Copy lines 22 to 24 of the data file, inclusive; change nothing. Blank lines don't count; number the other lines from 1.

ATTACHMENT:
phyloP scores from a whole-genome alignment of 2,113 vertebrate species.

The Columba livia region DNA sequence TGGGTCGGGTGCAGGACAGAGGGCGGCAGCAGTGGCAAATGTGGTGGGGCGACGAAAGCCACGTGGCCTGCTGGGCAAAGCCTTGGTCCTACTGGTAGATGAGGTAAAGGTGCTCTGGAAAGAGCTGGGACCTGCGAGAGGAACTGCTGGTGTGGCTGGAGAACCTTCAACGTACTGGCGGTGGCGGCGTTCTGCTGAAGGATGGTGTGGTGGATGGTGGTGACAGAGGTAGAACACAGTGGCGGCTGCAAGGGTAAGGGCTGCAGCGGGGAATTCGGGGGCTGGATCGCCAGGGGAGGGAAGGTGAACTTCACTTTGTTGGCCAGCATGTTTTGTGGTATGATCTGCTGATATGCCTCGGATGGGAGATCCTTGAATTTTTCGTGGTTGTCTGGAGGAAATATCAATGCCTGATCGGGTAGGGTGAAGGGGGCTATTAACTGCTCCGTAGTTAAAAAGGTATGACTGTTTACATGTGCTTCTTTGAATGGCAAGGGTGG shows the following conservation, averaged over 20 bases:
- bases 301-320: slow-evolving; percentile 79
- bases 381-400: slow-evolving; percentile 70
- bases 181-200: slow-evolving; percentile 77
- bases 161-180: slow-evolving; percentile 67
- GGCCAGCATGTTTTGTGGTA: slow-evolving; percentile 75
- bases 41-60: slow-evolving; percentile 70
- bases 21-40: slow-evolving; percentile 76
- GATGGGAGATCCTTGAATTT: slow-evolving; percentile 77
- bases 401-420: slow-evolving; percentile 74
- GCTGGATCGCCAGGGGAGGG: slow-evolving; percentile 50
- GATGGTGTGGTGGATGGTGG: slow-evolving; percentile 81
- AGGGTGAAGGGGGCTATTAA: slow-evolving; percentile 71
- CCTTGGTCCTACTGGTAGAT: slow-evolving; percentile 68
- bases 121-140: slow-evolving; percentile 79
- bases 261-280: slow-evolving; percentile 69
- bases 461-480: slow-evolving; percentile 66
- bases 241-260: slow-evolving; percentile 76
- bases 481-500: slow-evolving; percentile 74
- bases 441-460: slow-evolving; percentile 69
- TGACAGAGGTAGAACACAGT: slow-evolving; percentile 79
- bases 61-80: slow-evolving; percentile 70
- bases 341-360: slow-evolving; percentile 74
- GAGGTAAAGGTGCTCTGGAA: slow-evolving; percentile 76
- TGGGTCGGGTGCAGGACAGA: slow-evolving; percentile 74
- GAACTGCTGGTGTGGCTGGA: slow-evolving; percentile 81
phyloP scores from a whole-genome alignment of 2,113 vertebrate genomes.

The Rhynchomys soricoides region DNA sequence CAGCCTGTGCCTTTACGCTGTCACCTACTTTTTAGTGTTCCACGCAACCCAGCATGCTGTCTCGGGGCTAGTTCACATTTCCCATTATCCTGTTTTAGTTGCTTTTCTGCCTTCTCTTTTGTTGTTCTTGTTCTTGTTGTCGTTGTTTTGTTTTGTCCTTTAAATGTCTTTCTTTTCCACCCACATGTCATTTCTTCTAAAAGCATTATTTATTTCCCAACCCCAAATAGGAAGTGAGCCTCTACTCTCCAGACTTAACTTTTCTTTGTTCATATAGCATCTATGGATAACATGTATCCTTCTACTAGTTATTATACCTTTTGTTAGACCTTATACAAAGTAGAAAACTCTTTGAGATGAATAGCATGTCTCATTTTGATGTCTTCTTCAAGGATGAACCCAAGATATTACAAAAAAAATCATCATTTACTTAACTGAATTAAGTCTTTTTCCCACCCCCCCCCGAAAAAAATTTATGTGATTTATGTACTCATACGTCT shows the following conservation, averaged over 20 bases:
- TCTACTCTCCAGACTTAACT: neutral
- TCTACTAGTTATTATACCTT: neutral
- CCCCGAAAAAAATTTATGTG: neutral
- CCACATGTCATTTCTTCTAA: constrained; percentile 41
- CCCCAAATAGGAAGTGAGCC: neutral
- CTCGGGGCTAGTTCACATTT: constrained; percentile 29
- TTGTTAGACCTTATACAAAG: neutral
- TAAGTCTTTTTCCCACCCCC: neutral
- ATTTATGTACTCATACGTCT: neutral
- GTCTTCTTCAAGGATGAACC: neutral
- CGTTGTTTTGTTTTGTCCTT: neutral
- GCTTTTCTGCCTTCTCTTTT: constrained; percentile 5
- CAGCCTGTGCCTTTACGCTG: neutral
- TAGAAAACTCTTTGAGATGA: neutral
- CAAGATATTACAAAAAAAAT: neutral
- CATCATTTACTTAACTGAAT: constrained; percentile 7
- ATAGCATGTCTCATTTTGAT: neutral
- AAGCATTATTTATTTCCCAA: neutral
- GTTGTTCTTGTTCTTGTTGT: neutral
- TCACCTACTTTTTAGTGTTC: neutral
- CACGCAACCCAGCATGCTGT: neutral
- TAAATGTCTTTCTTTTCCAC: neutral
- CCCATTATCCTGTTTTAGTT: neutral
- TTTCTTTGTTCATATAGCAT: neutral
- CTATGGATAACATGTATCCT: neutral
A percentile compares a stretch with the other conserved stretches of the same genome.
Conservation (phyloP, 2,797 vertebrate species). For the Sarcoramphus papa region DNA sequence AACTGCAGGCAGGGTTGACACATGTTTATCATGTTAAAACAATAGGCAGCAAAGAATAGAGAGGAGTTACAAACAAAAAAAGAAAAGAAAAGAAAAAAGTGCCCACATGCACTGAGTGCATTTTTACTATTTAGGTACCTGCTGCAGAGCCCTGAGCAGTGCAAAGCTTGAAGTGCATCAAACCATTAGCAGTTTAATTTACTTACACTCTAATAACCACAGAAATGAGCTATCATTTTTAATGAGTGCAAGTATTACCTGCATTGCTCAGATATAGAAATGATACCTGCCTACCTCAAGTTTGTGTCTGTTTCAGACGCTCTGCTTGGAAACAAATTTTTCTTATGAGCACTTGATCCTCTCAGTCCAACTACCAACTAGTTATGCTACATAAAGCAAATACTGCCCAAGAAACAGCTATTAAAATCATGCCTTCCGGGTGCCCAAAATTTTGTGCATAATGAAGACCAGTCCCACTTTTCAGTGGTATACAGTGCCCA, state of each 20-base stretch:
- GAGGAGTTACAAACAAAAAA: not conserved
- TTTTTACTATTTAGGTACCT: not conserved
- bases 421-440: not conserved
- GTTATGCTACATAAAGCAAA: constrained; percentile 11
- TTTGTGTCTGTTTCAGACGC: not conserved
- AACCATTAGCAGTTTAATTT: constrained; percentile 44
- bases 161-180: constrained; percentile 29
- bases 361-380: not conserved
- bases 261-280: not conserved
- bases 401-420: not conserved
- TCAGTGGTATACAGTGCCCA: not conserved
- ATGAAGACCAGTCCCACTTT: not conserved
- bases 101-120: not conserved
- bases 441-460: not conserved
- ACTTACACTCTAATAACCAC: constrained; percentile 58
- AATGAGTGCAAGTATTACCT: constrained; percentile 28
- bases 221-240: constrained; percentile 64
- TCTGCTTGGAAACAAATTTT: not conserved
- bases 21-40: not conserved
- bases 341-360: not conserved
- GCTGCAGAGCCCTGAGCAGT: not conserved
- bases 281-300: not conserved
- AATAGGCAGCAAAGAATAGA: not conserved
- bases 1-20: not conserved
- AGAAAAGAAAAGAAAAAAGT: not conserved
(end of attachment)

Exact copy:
- TGACAGAGGTAGAACACAGT: slow-evolving; percentile 79
- bases 61-80: slow-evolving; percentile 70
- bases 341-360: slow-evolving; percentile 74